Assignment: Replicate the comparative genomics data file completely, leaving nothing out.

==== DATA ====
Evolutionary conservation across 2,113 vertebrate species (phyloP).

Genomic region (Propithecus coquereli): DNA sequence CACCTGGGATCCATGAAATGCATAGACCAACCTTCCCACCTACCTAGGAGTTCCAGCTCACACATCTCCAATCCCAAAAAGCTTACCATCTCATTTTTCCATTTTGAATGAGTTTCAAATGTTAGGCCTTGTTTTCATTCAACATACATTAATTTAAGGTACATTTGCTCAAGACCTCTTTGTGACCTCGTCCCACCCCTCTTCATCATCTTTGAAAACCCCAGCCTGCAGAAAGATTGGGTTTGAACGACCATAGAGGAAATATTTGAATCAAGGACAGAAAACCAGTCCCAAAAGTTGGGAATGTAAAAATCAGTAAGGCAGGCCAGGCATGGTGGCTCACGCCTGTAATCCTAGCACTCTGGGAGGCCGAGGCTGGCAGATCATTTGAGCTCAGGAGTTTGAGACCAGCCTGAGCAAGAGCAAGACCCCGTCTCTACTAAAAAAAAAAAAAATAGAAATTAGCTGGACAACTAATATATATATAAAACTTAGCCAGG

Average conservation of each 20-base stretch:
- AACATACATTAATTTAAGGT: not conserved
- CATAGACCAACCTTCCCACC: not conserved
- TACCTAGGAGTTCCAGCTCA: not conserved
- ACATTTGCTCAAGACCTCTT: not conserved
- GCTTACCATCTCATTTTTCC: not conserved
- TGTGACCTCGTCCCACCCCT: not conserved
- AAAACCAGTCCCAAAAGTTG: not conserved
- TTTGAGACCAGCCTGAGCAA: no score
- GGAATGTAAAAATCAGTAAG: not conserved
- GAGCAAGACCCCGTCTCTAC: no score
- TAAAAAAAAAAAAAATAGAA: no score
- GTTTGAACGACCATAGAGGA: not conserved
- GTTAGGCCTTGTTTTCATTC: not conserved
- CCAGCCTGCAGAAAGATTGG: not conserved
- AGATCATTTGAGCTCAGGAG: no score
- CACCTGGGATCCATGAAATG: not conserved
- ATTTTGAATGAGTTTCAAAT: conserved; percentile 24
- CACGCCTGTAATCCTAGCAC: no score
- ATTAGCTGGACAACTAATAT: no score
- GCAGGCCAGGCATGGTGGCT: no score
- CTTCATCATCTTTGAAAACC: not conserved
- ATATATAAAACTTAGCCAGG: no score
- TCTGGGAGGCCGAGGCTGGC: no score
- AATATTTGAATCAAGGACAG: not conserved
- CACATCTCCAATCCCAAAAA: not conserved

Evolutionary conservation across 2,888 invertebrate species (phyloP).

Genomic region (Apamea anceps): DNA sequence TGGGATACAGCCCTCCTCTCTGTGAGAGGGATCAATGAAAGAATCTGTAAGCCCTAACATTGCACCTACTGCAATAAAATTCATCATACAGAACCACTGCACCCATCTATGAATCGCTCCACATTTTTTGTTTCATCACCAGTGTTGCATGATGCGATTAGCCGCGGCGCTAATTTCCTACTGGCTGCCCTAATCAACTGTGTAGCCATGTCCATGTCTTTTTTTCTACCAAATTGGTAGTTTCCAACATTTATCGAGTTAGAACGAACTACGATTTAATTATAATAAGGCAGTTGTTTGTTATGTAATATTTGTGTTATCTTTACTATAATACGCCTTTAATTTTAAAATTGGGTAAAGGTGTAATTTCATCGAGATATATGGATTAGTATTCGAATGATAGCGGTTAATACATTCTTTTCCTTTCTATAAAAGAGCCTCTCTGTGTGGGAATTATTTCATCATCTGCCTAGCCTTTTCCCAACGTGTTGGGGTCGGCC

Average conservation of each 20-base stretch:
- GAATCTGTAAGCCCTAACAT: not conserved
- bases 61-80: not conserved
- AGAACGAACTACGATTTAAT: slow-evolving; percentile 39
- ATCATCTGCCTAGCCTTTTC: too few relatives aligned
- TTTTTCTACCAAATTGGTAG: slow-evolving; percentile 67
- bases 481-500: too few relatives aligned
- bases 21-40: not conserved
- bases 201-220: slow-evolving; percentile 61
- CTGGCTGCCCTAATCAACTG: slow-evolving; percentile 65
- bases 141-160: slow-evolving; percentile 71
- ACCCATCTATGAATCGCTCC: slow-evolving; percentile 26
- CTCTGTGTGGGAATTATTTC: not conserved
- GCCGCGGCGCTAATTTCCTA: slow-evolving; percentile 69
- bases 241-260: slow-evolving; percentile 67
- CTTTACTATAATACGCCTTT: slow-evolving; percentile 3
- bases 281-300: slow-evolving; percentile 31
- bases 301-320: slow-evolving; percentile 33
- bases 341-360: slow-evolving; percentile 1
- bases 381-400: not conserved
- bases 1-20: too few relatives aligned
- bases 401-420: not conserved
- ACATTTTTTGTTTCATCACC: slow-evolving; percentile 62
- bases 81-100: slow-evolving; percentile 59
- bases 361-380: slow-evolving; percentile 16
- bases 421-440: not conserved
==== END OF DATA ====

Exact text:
Evolutionary conservation across 2,113 vertebrate species (phyloP).

Genomic region (Propithecus coquereli): DNA sequence CACCTGGGATCCATGAAATGCATAGACCAACCTTCCCACCTACCTAGGAGTTCCAGCTCACACATCTCCAATCCCAAAAAGCTTACCATCTCATTTTTCCATTTTGAATGAGTTTCAAATGTTAGGCCTTGTTTTCATTCAACATACATTAATTTAAGGTACATTTGCTCAAGACCTCTTTGTGACCTCGTCCCACCCCTCTTCATCATCTTTGAAAACCCCAGCCTGCAGAAAGATTGGGTTTGAACGACCATAGAGGAAATATTTGAATCAAGGACAGAAAACCAGTCCCAAAAGTTGGGAATGTAAAAATCAGTAAGGCAGGCCAGGCATGGTGGCTCACGCCTGTAATCCTAGCACTCTGGGAGGCCGAGGCTGGCAGATCATTTGAGCTCAGGAGTTTGAGACCAGCCTGAGCAAGAGCAAGACCCCGTCTCTACTAAAAAAAAAAAAAATAGAAATTAGCTGGACAACTAATATATATATAAAACTTAGCCAGG

Average conservation of each 20-base stretch:
- AACATACATTAATTTAAGGT: not conserved
- CATAGACCAACCTTCCCACC: not conserved
- TACCTAGGAGTTCCAGCTCA: not conserved
- ACATTTGCTCAAGACCTCTT: not conserved
- GCTTACCATCTCATTTTTCC: not conserved
- TGTGACCTCGTCCCACCCCT: not conserved
- AAAACCAGTCCCAAAAGTTG: not conserved
- TTTGAGACCAGCCTGAGCAA: no score
- GGAATGTAAAAATCAGTAAG: not conserved
- GAGCAAGACCCCGTCTCTAC: no score
- TAAAAAAAAAAAAAATAGAA: no score
- GTTTGAACGACCATAGAGGA: not conserved
- GTTAGGCCTTGTTTTCATTC: not conserved
- CCAGCCTGCAGAAAGATTGG: not conserved
- AGATCATTTGAGCTCAGGAG: no score
- CACCTGGGATCCATGAAATG: not conserved
- ATTTTGAATGAGTTTCAAAT: conserved; percentile 24
- CACGCCTGTAATCCTAGCAC: no score
- ATTAGCTGGACAACTAATAT: no score
- GCAGGCCAGGCATGGTGGCT: no score
- CTTCATCATCTTTGAAAACC: not conserved
- ATATATAAAACTTAGCCAGG: no score
- TCTGGGAGGCCGAGGCTGGC: no score
- AATATTTGAATCAAGGACAG: not conserved
- CACATCTCCAATCCCAAAAA: not conserved

Evolutionary conservation across 2,888 invertebrate species (phyloP).

Genomic region (Apamea anceps): DNA sequence TGGGATACAGCCCTCCTCTCTGTGAGAGGGATCAATGAAAGAATCTGTAAGCCCTAACATTGCACCTACTGCAATAAAATTCATCATACAGAACCACTGCACCCATCTATGAATCGCTCCACATTTTTTGTTTCATCACCAGTGTTGCATGATGCGATTAGCCGCGGCGCTAATTTCCTACTGGCTGCCCTAATCAACTGTGTAGCCATGTCCATGTCTTTTTTTCTACCAAATTGGTAGTTTCCAACATTTATCGAGTTAGAACGAACTACGATTTAATTATAATAAGGCAGTTGTTTGTTATGTAATATTTGTGTTATCTTTACTATAATACGCCTTTAATTTTAAAATTGGGTAAAGGTGTAATTTCATCGAGATATATGGATTAGTATTCGAATGATAGCGGTTAATACATTCTTTTCCTTTCTATAAAAGAGCCTCTCTGTGTGGGAATTATTTCATCATCTGCCTAGCCTTTTCCCAACGTGTTGGGGTCGGCC

Average conservation of each 20-base stretch:
- GAATCTGTAAGCCCTAACAT: not conserved
- bases 61-80: not conserved
- AGAACGAACTACGATTTAAT: slow-evolving; percentile 39
- ATCATCTGCCTAGCCTTTTC: too few relatives aligned
- TTTTTCTACCAAATTGGTAG: slow-evolving; percentile 67
- bases 481-500: too few relatives aligned
- bases 21-40: not conserved
- bases 201-220: slow-evolving; percentile 61
- CTGGCTGCCCTAATCAACTG: slow-evolving; percentile 65
- bases 141-160: slow-evolving; percentile 71
- ACCCATCTATGAATCGCTCC: slow-evolving; percentile 26
- CTCTGTGTGGGAATTATTTC: not conserved
- GCCGCGGCGCTAATTTCCTA: slow-evolving; percentile 69
- bases 241-260: slow-evolving; percentile 67
- CTTTACTATAATACGCCTTT: slow-evolving; percentile 3
- bases 281-300: slow-evolving; percentile 31
- bases 301-320: slow-evolving; percentile 33
- bases 341-360: slow-evolving; percentile 1
- bases 381-400: not conserved
- bases 1-20: too few relatives aligned
- bases 401-420: not conserved
- ACATTTTTTGTTTCATCACC: slow-evolving; percentile 62
- bases 81-100: slow-evolving; percentile 59
- bases 361-380: slow-evolving; percentile 16
- bases 421-440: not conserved